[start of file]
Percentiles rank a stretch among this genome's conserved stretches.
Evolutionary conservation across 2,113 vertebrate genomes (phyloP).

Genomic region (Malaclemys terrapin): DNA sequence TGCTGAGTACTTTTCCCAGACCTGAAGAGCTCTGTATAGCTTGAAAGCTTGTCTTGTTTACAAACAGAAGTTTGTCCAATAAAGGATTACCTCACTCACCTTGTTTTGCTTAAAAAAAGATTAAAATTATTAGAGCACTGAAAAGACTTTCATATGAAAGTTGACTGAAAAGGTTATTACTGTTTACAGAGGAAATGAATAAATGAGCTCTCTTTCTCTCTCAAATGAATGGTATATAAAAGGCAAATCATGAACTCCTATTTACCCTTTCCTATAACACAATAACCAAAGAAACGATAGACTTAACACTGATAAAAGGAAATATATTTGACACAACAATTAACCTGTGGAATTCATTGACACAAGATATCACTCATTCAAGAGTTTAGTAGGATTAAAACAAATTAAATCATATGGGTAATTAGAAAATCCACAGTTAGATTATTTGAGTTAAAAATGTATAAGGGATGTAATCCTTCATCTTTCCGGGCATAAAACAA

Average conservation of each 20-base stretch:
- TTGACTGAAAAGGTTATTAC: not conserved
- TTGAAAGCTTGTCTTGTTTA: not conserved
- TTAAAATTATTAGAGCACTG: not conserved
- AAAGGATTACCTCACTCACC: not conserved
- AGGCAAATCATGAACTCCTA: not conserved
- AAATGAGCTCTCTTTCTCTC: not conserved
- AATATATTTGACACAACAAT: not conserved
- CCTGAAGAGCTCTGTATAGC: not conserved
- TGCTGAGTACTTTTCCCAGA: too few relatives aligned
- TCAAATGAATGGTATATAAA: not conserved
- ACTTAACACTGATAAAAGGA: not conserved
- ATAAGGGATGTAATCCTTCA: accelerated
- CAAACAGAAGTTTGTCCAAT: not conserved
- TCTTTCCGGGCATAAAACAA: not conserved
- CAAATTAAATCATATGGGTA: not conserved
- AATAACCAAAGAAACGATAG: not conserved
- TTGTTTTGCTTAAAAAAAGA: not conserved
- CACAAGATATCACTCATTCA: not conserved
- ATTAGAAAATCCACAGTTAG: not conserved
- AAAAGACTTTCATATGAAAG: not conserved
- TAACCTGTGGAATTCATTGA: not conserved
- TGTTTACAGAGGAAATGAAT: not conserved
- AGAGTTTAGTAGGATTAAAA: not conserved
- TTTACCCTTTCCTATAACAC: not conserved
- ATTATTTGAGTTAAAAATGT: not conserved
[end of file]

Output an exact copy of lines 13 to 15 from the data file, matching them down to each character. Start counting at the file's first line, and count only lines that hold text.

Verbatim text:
- TGCTGAGTACTTTTCCCAGA: too few relatives aligned
- TCAAATGAATGGTATATAAA: not conserved
- ACTTAACACTGATAAAAGGA: not conserved